Facing (Professional) Life with Faith and Flexibility

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Facing (Professional) Life with Faith and Flexibility
Facing Professional Life with Faith and Flexibility


PC: Scott Webb / Unsplash

With so much medical debt and despair, I was always hesitant to buy a car. Sure, I could make it work in the budget, but what if I was next on the chopping block, another statistic of the industry’s downsizing? And yeah, the sinus surgery took care of most of my issues in wintertime, but even walking to the bus twice (or more) each day lugging computers, groceries, etc., in the summertime hurt my already fatigued muscles. (Thanks, Fibromyalgia.) So, if I loved myself, would I take a financial risk and buy a car to ease the burden on my body? (Yes.)

I bought Ubetcha the Subaru Memorial Day Weekend of 2018. The man at the car dealership who I haggled with for a killer deal would later become my husband. I’d put my trust, my faith, in him and us so soon into our relationship that I would resign from my stable job that November. (It was a birthday present to myself.) And when his job wasn’t working out, we’d renew our faith in our future as we packed up our three pets in Ubetcha and moved to his home state of Colorado, to my dad’s cabin in the mountains sans Wi-Fi and a rental payment.

That first month was hard, no doubt. But, it was — and probably will be until retirement — the longest span of time my then-fiancé and I could share together. We moved on February 23 and he started his new job March 23. From there on out, things got easier. (Plus, I started on my memoir!)

In April, I joined the somewhat local group, Northern Colorado Writers, based in Fort Collins, Colo. The organization was hosting a writers’ conference in May as well as taking anthology submissions for fiction, poetry and nonfiction. (I would go on to submit four pieces of my writing and attend my first writers’ conference.) That same month, April, someone I’d worked with in Montana reached out to me for freelancing work. What I saw were business expenses and income, so my financially-sound fiancé suggested I start my own business. On April 22, Pen Expressive, LLC, was born.

On or about May 1, there was a call in the Northern Colorado Writers email blast for volunteers. I can do newsletter coordination, I thought. It’d be a way to network with fellow writers — a means to no end in Montana, where the existing creative culture felt elitist and unwelcoming. I reached out to the group’s director and suggested we meet during the conference. And despite my hesitation, What if I needed to be a longtime member?, What if there are multiple applicants?, What if they think I’m too new to the area?, I followed through on my pitch to be the organization’s newsletter coordinator and not only scored the position, but found out it was a paying gig!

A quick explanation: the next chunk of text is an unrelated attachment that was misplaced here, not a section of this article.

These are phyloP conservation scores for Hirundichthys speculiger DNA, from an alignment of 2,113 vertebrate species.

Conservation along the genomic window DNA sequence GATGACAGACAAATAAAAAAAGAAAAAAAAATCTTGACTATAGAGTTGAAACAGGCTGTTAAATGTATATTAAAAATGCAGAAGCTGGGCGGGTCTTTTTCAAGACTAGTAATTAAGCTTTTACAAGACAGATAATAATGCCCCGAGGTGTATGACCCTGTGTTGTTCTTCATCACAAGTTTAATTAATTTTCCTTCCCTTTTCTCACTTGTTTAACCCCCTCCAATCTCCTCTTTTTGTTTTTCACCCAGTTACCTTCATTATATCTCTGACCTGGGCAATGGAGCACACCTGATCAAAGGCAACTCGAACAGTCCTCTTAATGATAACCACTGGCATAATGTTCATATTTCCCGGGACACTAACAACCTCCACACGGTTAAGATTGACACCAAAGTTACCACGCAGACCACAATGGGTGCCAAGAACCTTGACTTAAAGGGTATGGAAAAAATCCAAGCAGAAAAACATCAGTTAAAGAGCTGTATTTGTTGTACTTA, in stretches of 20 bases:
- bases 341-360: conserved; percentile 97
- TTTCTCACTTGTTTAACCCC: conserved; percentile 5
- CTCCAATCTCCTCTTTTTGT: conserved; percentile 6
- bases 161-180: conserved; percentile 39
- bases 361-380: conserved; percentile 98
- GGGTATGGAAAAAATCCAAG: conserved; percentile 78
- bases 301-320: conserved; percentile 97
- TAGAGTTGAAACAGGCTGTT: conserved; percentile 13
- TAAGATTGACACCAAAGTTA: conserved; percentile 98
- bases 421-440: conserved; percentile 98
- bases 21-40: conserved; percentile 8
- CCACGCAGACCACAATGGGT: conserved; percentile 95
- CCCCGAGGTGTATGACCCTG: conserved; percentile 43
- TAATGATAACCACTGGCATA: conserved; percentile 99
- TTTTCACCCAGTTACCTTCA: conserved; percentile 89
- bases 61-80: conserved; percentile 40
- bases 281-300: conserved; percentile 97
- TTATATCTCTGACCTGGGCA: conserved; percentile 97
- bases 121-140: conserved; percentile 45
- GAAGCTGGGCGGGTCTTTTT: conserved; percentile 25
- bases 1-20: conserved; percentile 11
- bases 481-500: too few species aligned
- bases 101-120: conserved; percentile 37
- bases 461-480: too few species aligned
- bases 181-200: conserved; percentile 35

PC: Andrew Neel / Unsplash

This may not be a success story in everyone’s eyes: I don’t make enough money to support myself; my bylines no longer accompany weekly, monthly, quarterly, biannual and annual print publications; I have to start from scratch in many ways to reintroduce myself to my industry in a new location. But every business owner has to start somewhere… right?

What I do have is a business checking account with an accompanying debit card. What I do have is good business standing with the Colorado Secretary of State’s office. What I do have is a belief in myself that I can move forward, whether that’s falling back on a 9-to-5 job when it’s practical to do so or never having a corporation tell me what or how to write again in my life. What I do have is a supportive husband who believes in me. (Thanks, honey!)

And I have a lot of patience because I could be going crazy not having a clear vision for my professional future, not having a home to call my own, not having (fill in the blank). But I’m choosing to take stock of the small, mostly intellectual, things that have meant and continue to mean a whole lot. Faith. Flexibility. And that cool filing stool I got on clearance.



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